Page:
Statistics paint a picture of the impact of mental illness in the United States; Dr. Insel reviews the numbers for Mental Health Awareness Month.

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Crowdsourcing RDoC

By Thomas Insel on

NIMH’s RDoC initiative is in keeping with current interest in precision medicine. In his latest blogpost, Dr. Insel invites the research community to engage in discussion on the RDoC online forum.

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What Caused This to Happen? – Part 2

By Thomas Insel on

A London neuroscientist suggests two kinds of causes for disease; Dr. Insel talks about the implications of this view for understanding mental disorders.

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Targeting Suicide

By Thomas Insel on

Suicide only occasionally makes the national news, but it is the 10th leading cause of death in the U.S. Dr. Insel talks about the need for research targeted directly at suicide and recent efforts to raise awareness and marshal research.

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A Plan for Changing Times

By Thomas Insel on

NIMH’s new Strategic Plan for Research is a broad roadmap for the Institute’s priorities for the next five years; Dr. Insel provides context and an overview.

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BRAIN Awareness

By Thomas Insel on

March 16-22 is Brain Awareness Week, an opportunity to celebrate neuroscience. Dr. Insel talks about some exciting areas of research underway on the brain.

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Transparency

By Thomas Insel on

Dr. Insel introduces a white paper posted on the NIMH website which provides answers to many of the most common questions NIMH receives about how it makes funding decisions.

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Collaborative Care

By Thomas Insel on

Dr. Insel lauds University of Washington psychiatrist and researchers Wayne Katon and the collaborative care approach for depression he helped develop.

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Mortality and Mental Disorders

By Thomas Insel on

A recent paper reports findings on the reduction in life expectancy among people with mental illness relative to the general population; Dr. Insel discusses the magnitude and reasons for this excess mortality.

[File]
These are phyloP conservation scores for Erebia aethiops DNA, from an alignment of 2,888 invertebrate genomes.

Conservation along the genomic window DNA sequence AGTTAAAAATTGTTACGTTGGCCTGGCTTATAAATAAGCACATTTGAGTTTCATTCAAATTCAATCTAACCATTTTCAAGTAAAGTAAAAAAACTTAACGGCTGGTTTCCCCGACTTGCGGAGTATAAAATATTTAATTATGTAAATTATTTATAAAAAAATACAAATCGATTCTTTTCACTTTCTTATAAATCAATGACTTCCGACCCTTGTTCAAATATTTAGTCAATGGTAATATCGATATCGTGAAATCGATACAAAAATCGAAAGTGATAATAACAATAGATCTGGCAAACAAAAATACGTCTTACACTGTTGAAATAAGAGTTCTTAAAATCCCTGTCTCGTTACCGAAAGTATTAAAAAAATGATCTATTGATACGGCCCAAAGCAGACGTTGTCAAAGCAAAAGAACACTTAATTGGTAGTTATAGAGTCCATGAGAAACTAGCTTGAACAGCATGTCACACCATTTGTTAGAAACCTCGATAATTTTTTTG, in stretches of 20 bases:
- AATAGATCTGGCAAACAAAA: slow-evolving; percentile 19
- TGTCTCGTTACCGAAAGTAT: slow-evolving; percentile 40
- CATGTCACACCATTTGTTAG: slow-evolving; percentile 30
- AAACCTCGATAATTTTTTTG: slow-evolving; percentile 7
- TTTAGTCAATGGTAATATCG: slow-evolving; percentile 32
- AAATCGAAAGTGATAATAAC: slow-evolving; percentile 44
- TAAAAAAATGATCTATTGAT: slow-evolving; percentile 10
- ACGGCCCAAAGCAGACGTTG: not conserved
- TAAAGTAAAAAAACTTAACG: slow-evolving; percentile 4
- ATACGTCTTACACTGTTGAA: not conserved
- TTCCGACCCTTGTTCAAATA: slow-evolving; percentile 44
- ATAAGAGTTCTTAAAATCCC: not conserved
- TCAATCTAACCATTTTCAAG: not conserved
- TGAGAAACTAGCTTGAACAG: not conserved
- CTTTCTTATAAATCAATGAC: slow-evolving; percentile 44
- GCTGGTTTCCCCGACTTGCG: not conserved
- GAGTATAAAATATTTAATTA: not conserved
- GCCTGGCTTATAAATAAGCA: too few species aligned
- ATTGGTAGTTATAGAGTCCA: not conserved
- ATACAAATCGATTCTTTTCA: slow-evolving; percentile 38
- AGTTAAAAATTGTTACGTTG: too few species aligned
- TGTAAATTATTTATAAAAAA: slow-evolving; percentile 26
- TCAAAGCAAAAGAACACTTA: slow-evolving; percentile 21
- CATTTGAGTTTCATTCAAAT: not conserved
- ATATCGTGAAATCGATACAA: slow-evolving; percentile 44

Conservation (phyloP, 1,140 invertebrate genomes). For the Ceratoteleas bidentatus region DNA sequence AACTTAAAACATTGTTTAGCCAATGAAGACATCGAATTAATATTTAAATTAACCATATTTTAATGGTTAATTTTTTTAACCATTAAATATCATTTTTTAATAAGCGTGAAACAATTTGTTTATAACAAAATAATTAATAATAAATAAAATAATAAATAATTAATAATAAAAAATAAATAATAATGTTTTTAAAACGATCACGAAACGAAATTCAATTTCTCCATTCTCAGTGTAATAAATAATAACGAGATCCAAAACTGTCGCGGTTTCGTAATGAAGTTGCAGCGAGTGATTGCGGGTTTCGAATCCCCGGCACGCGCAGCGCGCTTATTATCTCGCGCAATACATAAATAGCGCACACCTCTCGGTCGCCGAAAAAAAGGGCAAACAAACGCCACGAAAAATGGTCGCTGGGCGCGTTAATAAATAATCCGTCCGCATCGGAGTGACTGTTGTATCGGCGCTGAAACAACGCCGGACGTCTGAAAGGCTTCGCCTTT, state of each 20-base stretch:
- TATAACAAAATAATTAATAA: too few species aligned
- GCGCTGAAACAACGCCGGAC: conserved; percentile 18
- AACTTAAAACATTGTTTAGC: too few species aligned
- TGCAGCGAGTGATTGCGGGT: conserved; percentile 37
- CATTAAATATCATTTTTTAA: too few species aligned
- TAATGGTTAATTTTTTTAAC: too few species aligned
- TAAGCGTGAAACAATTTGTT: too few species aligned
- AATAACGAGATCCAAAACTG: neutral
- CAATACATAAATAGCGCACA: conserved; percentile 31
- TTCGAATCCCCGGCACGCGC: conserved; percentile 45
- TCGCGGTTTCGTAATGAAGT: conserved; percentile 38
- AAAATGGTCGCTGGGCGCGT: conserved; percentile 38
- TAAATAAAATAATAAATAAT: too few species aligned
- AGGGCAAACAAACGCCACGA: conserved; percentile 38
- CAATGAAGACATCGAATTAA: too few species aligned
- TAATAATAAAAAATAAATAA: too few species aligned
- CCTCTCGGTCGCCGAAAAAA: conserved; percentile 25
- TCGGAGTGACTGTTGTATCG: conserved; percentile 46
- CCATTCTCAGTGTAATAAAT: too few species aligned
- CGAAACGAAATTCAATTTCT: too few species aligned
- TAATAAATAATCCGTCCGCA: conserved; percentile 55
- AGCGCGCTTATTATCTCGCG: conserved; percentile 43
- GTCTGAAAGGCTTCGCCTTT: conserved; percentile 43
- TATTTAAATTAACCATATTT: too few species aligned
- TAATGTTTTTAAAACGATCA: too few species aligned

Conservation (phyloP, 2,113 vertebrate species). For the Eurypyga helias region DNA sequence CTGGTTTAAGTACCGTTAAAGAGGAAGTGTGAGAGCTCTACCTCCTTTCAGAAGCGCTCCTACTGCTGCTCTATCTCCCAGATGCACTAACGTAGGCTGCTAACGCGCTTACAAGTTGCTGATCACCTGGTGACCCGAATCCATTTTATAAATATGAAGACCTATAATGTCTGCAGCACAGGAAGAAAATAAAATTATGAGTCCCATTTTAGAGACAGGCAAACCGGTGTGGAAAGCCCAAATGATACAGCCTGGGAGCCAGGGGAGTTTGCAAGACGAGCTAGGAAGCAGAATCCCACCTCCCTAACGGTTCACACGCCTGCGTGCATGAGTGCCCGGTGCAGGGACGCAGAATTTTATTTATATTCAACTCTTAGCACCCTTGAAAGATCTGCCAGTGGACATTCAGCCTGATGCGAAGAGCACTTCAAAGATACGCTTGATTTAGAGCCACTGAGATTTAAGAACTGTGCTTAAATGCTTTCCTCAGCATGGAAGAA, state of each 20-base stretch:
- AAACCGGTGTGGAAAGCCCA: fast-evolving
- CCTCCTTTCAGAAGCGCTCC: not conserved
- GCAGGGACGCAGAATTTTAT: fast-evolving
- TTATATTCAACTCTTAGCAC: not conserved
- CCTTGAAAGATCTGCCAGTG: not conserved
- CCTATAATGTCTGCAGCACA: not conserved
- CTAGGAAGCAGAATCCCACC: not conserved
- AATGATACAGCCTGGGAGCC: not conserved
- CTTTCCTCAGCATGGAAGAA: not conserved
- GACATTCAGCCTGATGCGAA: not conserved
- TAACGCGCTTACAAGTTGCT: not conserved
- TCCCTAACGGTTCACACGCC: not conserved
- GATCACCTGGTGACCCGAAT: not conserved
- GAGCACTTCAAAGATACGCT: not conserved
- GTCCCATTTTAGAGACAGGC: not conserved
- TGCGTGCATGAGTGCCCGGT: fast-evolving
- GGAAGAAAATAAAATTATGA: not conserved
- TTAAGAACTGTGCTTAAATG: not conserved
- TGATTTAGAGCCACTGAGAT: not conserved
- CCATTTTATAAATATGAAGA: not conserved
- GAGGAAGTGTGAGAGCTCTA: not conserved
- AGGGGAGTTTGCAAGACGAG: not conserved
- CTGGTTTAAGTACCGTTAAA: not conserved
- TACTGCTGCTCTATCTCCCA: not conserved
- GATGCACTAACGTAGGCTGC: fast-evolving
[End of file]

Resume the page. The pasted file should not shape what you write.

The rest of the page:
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Immune to Stress?

By Thomas Insel on

We tend to assume that the secrets to understanding individual differences in resilience to stress must be sought in the brain. Now, findings in mice suggest that the peripheral immune system might play a pivotal role.

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Precision Medicine for Mental Disorders

By Thomas Insel on

In his latest blog, Dr. Insel discusses precision medicine, which is the new hot topic in research and what it means for mental health.

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The Ignorance Project

By Thomas Insel on

At the recent World Economic Forum, brain research was a hot topic; Dr. Insel reports on statistics presented at the conference that inspire optimism that progress can be made on difficult problems, including mental disorders.

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Funding Science

By Thomas Insel on

Relative to other countries, U.S. funding of science has declined in recent years; Dr. Insel talks about the need for research and development related to mental illness.

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What Caused This to Happen?

By Thomas Insel on

Dr. Insel discusses the idea that chance may have as much to do with the development of mental illness as do genetic and environmental factors.